I recently presented my doctoral research in a class on activism for post graduate students in an MA course in Activism for Development and Social Justice at the University of Sussex. The class is taught by my friend, Paul Boyce, an anthropologist specializing in gender and sexuality studies, who is a lecturer in the Anthropology Department at Sussex. I normally embed links into my blog posts, but in this case, I’m unable to do so because there is currently a strike at the University of Sussex, which I’m sure has led to lots of administrative upheaval in which their website is not working.
During most of my presentations, I normally introduce arguments from chapters of my dissertation. This time, however, Paul asked me to focus on methodology and my researcher positionality. He asked me to consider questions such as:
- What are the ethics of working in a social movement as a researcher?
- How does one navigate the space while being both an activist and a researcher of activists?
- What does it mean to represent an activist movement in a way that is both ethical and critical?
- How does one represent people that one sees as troubled, without undermining them?
- What is the story that you tell about this movement? How does that story change depending on the environment? Is it a consistent story?
- Then, moving onto the sitcom, how does that representation interact with humor?
Paul is very smart, so the questions were quite tough. Plus, the class was three hours long, so I couldn’t weasel my way out of answering them.
I started the presentation by providing an overview of the PhD. I introduced the movement and gave a short history of it. I then reviewed the main arguments of the PhD. The bulk of my presentation focused on my methodology, in which I outlined everything I did as a researcher and participant observer. I talked through the first and second summers of pre-dissertation fieldwork, followed by the first year of fieldwork, and then described my activities during my 2 years of living as a squatter.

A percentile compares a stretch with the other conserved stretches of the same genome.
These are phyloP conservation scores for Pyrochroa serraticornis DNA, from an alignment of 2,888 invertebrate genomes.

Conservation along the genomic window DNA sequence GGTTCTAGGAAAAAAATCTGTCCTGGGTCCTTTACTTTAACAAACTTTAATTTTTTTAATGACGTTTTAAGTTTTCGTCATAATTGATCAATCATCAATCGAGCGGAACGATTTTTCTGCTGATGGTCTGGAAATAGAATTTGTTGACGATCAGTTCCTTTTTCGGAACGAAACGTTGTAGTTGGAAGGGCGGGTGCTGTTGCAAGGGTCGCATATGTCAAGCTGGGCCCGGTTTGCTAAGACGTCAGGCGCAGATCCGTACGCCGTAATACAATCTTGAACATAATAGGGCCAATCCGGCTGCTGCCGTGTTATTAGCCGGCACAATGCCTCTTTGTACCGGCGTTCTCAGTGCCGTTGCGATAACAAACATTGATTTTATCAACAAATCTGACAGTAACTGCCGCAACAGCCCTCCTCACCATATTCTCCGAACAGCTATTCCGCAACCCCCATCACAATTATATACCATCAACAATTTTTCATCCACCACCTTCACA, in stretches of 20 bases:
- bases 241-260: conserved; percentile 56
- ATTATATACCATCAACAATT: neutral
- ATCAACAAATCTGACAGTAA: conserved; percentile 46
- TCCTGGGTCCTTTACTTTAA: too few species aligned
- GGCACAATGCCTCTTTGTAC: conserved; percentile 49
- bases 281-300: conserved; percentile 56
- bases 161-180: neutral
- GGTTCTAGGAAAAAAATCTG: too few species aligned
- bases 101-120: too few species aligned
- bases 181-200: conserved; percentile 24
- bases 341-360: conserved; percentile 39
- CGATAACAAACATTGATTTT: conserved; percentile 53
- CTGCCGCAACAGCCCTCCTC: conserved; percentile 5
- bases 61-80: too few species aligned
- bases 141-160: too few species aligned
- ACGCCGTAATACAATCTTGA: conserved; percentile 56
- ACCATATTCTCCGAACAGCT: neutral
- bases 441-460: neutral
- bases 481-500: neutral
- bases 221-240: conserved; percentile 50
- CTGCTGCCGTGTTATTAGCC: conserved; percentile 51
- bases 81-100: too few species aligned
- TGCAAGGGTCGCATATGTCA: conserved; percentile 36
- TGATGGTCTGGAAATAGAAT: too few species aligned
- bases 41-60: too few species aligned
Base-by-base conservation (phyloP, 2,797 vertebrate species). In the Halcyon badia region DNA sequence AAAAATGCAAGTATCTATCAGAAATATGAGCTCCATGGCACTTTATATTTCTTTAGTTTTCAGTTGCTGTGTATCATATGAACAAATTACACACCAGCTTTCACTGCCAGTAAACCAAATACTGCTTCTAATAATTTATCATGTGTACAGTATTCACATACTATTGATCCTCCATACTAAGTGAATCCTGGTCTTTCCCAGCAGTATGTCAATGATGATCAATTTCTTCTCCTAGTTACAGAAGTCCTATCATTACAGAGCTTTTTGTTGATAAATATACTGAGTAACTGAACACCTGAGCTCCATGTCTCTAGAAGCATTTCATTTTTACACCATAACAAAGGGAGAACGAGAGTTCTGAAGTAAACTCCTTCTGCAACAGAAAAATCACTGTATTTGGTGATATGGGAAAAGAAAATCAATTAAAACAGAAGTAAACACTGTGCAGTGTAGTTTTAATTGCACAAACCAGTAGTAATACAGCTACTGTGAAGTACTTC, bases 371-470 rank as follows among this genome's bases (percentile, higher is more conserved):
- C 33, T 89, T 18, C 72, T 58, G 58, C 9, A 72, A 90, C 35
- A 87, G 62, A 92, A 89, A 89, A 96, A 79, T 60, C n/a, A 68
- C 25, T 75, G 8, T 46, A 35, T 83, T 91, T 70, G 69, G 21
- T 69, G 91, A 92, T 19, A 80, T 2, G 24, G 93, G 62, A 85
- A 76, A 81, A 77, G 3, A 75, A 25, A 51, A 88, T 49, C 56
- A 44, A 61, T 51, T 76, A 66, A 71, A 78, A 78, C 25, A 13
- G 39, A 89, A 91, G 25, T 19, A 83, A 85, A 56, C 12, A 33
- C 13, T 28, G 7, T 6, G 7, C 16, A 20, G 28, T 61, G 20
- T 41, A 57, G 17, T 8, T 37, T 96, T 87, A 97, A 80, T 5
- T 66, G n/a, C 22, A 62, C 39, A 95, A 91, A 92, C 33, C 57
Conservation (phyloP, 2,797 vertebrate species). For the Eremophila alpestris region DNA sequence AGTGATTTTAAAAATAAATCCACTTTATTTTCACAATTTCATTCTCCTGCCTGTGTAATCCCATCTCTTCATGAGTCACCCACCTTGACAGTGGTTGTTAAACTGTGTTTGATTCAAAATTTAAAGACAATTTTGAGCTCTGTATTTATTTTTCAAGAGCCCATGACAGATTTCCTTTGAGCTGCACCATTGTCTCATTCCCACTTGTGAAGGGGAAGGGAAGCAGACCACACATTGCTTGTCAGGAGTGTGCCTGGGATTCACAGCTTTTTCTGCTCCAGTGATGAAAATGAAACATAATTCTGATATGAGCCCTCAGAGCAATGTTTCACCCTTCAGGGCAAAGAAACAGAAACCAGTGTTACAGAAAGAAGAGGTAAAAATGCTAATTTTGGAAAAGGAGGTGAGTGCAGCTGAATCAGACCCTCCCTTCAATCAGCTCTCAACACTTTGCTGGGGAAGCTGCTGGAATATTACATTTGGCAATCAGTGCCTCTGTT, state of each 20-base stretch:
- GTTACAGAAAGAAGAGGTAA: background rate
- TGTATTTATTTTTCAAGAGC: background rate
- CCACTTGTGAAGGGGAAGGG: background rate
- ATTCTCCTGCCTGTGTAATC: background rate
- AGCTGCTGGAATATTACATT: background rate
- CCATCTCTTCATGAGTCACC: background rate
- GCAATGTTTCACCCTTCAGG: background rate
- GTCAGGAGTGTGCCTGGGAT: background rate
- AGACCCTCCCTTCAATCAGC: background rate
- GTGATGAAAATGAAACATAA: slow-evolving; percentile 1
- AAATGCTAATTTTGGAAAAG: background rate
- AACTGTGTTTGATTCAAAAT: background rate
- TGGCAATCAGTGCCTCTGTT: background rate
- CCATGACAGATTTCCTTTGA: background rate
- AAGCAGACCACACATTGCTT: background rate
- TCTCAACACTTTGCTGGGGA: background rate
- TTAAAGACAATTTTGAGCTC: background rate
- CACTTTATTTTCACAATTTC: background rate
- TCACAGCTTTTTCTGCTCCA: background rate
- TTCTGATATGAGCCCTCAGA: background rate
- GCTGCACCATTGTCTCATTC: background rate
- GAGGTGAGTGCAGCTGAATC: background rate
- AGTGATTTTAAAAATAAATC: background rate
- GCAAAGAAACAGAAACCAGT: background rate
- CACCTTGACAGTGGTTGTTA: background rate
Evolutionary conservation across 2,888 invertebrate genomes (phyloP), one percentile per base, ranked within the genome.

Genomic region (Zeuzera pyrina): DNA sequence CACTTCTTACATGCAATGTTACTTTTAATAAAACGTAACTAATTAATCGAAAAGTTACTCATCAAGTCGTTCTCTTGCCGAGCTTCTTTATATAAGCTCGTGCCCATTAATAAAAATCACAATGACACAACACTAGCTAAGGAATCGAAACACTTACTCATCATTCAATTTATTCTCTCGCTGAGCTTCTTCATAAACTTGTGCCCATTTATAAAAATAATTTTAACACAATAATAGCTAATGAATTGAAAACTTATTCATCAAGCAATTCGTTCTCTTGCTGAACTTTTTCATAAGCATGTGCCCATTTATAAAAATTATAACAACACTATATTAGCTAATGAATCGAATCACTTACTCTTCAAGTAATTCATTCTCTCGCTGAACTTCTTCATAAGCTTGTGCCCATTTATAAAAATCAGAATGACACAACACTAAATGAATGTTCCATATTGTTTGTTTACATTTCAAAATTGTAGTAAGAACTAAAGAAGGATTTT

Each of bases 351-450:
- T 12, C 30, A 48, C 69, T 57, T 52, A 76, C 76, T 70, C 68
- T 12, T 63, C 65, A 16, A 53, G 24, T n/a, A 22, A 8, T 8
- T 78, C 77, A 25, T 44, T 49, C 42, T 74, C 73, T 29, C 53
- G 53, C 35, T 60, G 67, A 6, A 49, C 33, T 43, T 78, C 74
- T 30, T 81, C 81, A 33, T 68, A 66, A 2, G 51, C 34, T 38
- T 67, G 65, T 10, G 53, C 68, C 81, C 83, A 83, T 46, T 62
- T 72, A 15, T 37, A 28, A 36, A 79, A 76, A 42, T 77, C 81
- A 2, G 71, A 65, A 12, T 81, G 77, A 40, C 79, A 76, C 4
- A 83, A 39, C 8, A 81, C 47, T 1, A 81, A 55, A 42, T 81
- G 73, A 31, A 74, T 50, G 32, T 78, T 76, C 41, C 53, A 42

I then analyzed my researcher positionality and how it changed during each phases: from the first year of fieldwork when I was primarily doing interviews versus how it developed while I lived as a squatter. Also, how squatters in the neighborhood where I resided related to me versus squatters in other neighborhoods.
I elaborated upon how my relationship with and views on this community significantly altered during writing the PhD, in contrast to my time living and working as a squatter. I described what it meant to have a, “crooked soul,” in order to be a good anthropologist. Finally, I talked about my researcher positionality during the sitcom process, in which the PhD was the basis of a fictionalized, humorous, and ‘wacky,’ narrative. A process which, ultimately, was both fun and therapeutic.
After the presentation, I then showed two episodes of the sitcom, followed by a break. We then did an exercise in order to make the experience more interactive for the students. We divided the class into groups. Some groups had 1/2 of a hate mail correspondence that I received, while the rest had the other half. The exercise was to figure out the part of the correspondence that was missing. Does this exercise sound complicated? It was! The students were mainly confused and did not complete it.
We ended with a discussion, which mainly consisted of one dominating and humorless Northern European student, who identified strongly with radical left social movements and was horrified by the stereotypical portrayal of squatters in the sitcom. He reacted in this way despite my having told the group that the sitcom portrayed a number of stereotypes and poked fun of them. But I guess you can never ‘warn’ people away from their reactions or rationalize emotions. I wasn’t surprised, however. I often find that the people who react the most strongly against my analysis are always academics or students who are peripheral to radical social movements in terms of their personal investments in energy and time but who strongly identify as being part of them.